I have some great memories of this car as, since it was my first, I tinkered with it a bit. Adding a rear spoiler to mimic the vaunted quattro’s look, swapping the standard Blaupunkt head unit for what I viewed as a superior Alpine one (in reality a side grade) and even trying my hand at my first oil change (quite a mess). The fit and finish and overall build quality of the 85 Audi was exceptional. The doors closed with a satisfying thud and the interior plastics, while basic, had a solid feel and wore well over time. The design, while a bit conservative, had many modern (for the time) cues like a blend of body colored and black molding and accents, nicely designed alloy wheels, injection molded bumpers and soft lines. Compared to the steel behemoths of the 70’s still prowling the streets at the time, the Audi was positively space age. It is a testament to this forward looking design aesthetic that even today, the early to mid 80’s Audi’s hold up quite well. Better even than their BMW and Mercedes contemporaries of the same era. Inside that same pattern of somewhat austere, but cleanly modern, simplicity continued. The fabrics were well stitched and wore well over the 3 years that I owned the car (the 4000s had a cloth interior) and the controls ergonomics were great. Everything was in reach of the driver, well labeled, and worked as expected. Being an entry level luxe sedan in the 80s, most of the controls were analog. Straightforward sliders and knobs for the climate control and head unit and standard mechanical controls for the seats. The car did have power windows, door locks, mirrors and sunroof, however, which were all a nice high-end touch matching what BMW was doing with the 3 series at the time. Overall the cabin was definitely a nice place to spend time and while certainly not up to the over-the-top standards of a modern Audi, I suspect it still is.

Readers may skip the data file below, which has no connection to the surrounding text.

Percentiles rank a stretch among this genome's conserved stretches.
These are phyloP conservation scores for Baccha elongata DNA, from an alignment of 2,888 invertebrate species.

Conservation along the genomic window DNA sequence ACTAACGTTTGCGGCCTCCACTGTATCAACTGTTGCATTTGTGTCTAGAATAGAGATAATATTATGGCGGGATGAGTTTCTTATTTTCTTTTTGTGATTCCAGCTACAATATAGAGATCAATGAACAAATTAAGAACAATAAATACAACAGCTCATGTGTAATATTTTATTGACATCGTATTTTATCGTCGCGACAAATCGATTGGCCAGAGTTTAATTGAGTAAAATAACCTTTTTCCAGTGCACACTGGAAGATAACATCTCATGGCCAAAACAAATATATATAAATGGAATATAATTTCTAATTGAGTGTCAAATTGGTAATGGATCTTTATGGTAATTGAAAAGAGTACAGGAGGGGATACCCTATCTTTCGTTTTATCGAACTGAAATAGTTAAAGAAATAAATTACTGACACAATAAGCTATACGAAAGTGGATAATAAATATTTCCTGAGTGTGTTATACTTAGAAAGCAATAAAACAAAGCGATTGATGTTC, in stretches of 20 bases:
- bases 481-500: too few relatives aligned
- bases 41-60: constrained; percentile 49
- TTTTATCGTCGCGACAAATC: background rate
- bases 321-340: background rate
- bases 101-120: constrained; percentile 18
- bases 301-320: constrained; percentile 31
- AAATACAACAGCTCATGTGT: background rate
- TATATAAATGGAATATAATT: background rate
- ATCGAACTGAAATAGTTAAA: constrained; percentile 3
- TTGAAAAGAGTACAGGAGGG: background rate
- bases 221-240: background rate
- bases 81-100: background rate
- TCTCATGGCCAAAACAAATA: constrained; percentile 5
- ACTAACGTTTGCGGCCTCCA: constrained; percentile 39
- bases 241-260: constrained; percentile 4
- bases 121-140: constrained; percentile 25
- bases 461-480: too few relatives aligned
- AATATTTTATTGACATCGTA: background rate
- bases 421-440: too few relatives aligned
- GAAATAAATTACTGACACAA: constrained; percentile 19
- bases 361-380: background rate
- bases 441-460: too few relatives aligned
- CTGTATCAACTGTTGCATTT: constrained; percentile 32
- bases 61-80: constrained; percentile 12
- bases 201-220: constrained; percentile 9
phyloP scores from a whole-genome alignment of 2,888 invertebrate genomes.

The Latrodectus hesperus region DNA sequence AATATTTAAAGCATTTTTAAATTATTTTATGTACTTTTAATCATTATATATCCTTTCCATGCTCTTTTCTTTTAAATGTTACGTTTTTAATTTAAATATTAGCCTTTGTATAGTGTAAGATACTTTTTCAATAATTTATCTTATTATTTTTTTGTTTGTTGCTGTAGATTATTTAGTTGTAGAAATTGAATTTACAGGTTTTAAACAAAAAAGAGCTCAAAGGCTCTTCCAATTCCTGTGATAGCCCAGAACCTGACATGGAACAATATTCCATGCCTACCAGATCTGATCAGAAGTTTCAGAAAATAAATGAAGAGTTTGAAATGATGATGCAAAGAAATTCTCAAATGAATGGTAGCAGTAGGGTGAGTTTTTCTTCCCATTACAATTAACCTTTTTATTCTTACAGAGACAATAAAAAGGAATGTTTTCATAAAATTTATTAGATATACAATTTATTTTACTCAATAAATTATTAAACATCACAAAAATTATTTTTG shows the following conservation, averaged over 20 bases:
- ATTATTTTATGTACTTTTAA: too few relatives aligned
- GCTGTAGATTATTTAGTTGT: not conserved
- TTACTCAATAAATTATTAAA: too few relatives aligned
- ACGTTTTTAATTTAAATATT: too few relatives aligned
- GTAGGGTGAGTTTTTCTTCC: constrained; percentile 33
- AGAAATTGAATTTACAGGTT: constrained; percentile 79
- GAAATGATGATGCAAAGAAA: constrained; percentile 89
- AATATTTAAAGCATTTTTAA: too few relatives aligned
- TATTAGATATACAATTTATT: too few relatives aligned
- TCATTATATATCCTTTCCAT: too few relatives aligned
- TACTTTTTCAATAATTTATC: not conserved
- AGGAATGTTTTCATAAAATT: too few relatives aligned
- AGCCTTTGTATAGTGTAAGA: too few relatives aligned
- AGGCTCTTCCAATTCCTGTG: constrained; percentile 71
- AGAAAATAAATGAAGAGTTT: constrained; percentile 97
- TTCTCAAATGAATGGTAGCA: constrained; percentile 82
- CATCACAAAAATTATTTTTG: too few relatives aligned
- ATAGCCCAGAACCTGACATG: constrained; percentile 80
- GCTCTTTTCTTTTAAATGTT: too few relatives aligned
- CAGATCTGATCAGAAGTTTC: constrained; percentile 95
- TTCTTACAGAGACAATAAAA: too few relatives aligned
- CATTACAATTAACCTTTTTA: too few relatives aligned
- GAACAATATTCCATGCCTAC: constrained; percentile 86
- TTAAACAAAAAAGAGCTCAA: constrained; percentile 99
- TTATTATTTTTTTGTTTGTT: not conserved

The Audi was one of those cars that felt faster and more agile than it really was. The suspension was very well matched to the chassis, the weight distribution was reasonably even and the 1.8L 4 cylinder power plant, while a bit anemic with an output of only 115 or so HP and 125 or so tq, was nicely responsive thanks to the front drive configuration. Steering, braking and throttle feel were all excellent and overall my personal opinion was that the car held up surprisingly well against the 1986 325i which a good friend of ours owned and I was able to drive frequently at the time. The BMW was firmer, sportier and a good bit quicker overall, but the Audi had a more comfortable, yet still firm, ride and a similar feeling of both enthusiasm and quality.
I have to say that the Audi was pretty trouble free with one exception. After a year or so of ownership I ran into what turned out to be an idle speed control solenoid issue. This issue ultimately went on to become infamous vis a vis the Audi “sudden acceleration” scandal. In reality what would happen is the idle would fluctuate erratically under certain conditions and could surprise you, or worse stall, but nothing that an alert driver couldn’t compensate for. The real problem was that, as a broke high school student trying to do my own maintenance on a high dollar German car, I dealt exclusively with “corner shop” type mechanics who really had no clue. It took eventually bringing it into Audi, and a steep repair bill, to finally sort it out. The other issue I ran into was really courtesy of the horrific Brooklyn roads. The CV boot had cracked, and the grease dried up over time, eventually taking the left CV joint with it. Another expensive repair, but this one able to be diagnosed and repaired by pretty much any reasonably competent wrench. The learning experience I took away from this though was that you had to “pay to play” and that cutting corners with European metal wasn’t a great idea. Every since then it has been premium dealers or truly expert independents only for me.
In conclusion the Audi set a very high bar for me even though I didn’t realize it at the time. Like most young men I would have to learn the hard way and, as it turned out, it wasn’t until nearly a decade later that I was able to return to this level of automotive excellence! Luckily I did save a picture of my first baby complete with a horrifically embarrassing 80’s shot of yours truly!